When I was deciding between colleges four years ago, one of the College of William and Mary’s most appealing aspects was its price. Although out-of-state tuition was still expensive, it was lower than that of many private schools of the same caliber. Four years later, the College no longer has that draw. For the 2007-2008 school year, tuition alone was $26,930. This year, tuition costs $33,704, marking an increase of 25 percent. During these tough economic times for the College, out-of-state students have had to foot the bill.
Virginians should be the primary benefactors of their great system of state-supported higher education, but out-of-state students are crucial to the College’s national reputation and should not be forgotten. Diversity has become a major tenant of the ranking and appeal of colleges, and a commitment to geographical diversity increases both the College’s status and the quality of our education. Spending 17 years of school solely with students exclusively from Virginia will not benefit Virginians. Unfortunately, Gov. Bob McDonnell disagrees. With his plan to increase the number of spots for in-state students in Virginia’s schools, McDonnell claims to have Virginians’ best interests at heart. However his efforts are sorely misguided. The College’s national reputation already suffers from its low economic resources, which places even more of the school’s financial burden on out-of-state students and makes the College neither more secure nor more competitive.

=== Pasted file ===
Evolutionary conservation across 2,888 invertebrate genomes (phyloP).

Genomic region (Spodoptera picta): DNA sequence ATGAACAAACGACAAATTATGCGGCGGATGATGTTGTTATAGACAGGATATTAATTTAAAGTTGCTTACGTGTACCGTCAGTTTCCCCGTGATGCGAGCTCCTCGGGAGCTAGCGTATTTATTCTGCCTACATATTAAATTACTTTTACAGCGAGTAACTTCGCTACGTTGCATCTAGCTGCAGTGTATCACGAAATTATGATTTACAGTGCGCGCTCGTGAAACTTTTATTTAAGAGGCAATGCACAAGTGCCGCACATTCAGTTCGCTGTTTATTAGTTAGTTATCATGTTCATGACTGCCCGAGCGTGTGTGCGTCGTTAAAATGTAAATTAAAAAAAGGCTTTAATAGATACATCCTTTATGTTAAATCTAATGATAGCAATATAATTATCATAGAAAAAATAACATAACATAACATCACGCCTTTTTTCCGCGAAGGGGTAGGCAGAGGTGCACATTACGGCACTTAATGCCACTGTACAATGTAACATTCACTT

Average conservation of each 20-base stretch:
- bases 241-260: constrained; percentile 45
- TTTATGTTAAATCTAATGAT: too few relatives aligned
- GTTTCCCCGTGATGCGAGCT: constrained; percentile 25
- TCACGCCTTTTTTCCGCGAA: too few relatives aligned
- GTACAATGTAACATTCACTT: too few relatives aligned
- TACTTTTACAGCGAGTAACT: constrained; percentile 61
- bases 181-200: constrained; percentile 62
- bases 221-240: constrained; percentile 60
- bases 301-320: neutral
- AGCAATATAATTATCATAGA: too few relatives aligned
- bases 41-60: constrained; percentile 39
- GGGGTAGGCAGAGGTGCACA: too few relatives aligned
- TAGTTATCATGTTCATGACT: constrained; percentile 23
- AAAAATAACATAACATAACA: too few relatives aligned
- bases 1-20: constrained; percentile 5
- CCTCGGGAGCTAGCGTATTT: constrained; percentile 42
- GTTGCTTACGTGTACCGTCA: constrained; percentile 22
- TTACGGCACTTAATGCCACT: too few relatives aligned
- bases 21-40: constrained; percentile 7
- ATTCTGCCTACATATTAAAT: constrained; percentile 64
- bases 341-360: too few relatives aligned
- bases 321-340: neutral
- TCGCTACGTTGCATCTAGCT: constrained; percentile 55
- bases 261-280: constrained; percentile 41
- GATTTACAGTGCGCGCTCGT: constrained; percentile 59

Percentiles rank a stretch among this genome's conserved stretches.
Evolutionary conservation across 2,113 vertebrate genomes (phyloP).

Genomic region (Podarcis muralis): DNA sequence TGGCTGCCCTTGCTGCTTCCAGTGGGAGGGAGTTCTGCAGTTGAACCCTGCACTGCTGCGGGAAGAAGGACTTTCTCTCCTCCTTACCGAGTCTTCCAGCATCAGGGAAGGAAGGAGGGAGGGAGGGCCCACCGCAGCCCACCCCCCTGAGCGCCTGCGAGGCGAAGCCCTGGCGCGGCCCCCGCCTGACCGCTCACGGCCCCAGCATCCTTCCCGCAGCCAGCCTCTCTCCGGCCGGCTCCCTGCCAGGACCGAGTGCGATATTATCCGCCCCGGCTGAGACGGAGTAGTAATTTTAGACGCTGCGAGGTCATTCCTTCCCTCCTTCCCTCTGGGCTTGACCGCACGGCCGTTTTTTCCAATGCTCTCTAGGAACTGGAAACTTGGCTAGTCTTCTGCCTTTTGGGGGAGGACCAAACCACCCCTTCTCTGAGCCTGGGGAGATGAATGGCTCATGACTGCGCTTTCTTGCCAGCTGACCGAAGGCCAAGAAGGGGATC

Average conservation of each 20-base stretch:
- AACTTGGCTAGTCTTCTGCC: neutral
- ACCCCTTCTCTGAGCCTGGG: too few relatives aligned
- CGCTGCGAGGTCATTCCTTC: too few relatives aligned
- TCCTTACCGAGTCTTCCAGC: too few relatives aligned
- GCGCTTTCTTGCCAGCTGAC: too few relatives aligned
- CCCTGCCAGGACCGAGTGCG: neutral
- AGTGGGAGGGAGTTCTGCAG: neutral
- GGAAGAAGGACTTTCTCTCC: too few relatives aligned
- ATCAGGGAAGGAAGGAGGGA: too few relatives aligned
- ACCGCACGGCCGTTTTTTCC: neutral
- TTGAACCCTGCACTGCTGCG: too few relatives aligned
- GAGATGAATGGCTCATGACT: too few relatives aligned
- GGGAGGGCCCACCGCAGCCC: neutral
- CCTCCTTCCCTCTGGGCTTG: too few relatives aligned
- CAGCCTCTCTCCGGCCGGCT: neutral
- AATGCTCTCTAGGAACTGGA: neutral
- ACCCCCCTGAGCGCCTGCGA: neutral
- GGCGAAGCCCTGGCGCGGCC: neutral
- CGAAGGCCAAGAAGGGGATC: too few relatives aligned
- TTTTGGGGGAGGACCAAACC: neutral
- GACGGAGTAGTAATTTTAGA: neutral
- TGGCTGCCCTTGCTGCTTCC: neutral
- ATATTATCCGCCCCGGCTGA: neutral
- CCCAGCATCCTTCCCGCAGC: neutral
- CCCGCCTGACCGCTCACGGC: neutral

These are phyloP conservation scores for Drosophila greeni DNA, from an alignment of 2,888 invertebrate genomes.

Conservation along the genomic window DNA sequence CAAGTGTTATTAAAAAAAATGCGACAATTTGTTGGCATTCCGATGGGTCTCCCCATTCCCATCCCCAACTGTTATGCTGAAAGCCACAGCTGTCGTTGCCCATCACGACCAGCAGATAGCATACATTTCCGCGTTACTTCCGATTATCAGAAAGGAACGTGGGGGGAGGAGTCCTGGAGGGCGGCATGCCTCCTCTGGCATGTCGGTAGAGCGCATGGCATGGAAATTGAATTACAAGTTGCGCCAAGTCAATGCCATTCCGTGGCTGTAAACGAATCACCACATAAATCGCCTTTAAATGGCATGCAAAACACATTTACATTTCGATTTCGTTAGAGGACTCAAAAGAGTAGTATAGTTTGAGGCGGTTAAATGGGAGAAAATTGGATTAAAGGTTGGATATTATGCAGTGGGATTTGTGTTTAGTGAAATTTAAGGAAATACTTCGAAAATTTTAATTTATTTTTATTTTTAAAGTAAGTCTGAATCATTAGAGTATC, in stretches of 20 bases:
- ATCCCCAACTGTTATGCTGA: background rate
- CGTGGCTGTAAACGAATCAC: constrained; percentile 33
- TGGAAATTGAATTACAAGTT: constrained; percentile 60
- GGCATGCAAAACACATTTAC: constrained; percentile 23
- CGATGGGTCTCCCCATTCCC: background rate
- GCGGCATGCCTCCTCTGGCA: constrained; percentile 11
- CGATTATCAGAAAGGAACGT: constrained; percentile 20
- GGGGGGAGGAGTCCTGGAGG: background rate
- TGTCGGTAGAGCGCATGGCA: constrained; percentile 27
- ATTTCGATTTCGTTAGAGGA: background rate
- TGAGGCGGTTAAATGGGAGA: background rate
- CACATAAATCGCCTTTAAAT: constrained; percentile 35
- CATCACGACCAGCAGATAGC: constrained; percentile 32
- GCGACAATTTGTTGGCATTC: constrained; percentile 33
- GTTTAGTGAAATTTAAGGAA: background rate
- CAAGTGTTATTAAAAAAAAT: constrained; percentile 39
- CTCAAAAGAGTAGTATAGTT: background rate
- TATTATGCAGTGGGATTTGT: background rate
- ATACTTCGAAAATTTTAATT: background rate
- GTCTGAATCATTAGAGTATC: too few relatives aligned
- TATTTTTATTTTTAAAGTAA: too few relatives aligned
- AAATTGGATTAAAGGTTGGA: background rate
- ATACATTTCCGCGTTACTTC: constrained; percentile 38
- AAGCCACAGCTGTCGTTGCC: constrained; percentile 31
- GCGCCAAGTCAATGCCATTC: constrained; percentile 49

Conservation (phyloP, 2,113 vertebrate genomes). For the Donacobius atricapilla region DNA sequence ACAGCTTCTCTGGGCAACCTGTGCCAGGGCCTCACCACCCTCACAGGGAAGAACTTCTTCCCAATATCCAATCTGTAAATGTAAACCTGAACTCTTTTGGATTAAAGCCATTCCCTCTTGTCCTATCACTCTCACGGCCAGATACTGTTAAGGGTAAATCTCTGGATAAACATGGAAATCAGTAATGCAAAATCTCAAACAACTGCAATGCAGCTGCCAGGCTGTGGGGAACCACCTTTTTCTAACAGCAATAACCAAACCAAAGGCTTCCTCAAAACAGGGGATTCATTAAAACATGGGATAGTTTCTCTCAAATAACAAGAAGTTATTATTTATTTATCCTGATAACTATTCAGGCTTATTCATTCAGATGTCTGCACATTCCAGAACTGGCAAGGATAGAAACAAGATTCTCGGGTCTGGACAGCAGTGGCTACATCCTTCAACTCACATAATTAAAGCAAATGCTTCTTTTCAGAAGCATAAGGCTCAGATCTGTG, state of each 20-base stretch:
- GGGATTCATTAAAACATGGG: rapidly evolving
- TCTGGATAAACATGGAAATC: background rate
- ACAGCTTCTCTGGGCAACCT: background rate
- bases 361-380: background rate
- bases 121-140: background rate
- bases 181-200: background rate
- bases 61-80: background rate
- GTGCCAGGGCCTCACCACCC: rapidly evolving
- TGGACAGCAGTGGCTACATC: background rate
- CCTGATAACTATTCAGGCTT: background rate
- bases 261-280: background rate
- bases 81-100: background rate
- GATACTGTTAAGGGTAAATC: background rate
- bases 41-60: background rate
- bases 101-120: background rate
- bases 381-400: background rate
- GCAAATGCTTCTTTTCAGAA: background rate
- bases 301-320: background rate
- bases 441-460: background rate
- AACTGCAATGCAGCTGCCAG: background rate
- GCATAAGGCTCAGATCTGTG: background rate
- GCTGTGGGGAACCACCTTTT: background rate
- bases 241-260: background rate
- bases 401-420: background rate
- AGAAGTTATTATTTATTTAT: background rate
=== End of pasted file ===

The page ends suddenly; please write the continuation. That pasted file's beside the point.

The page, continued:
Virginia’s public colleges are renowned nationwide, and plans such as the Virginia Prepaid Education Program, which allows families to freeze tuition prices so they are not subject to inflation and increases such as those outlined above, are enviable resources for residents. Virginians deserve such benefits, and it is reasonable that out-of-state students pay more; however, the College’s practice of telling families one price and raising it drastically each year is unethical and unwarranted. In its efforts to increase its own financial resources, the College has turned a blind eye to the needs of its students and to the struggles of their families.
Perhaps the College should stop constructing new buildings and hosting fancy dinners for the Board of Visitors in order to avoid misleading its primary supporters. When you include room and board and other additional costs, the difference in cost is even more profound. During the 2006-2007 academic year, the cost of my sister’s senior year at James Madison University totaled at around $30,000. My last year at the College will total at around $44,000. In just four years, the cost of my schooling will have cost nearly 50 percent more than that of my sister, despite the fact that both of us attended state schools in Virginia.
The education I have received at the College has been nothing short of excellent, but the College has been deceitful in its treatment of out-of-state students over the last four years. We have never been directly notified of the increases, and it has been expected that the small out-of-state population bear the burden of the College’s poor financial planning. Many families would not have sent their children to the College had they known that tuition would be 25 percent more expensive by the time they graduate. If the College plans on continuing its practice of drastic cost increases each year, it should let prospective students know that the original price is meaningless.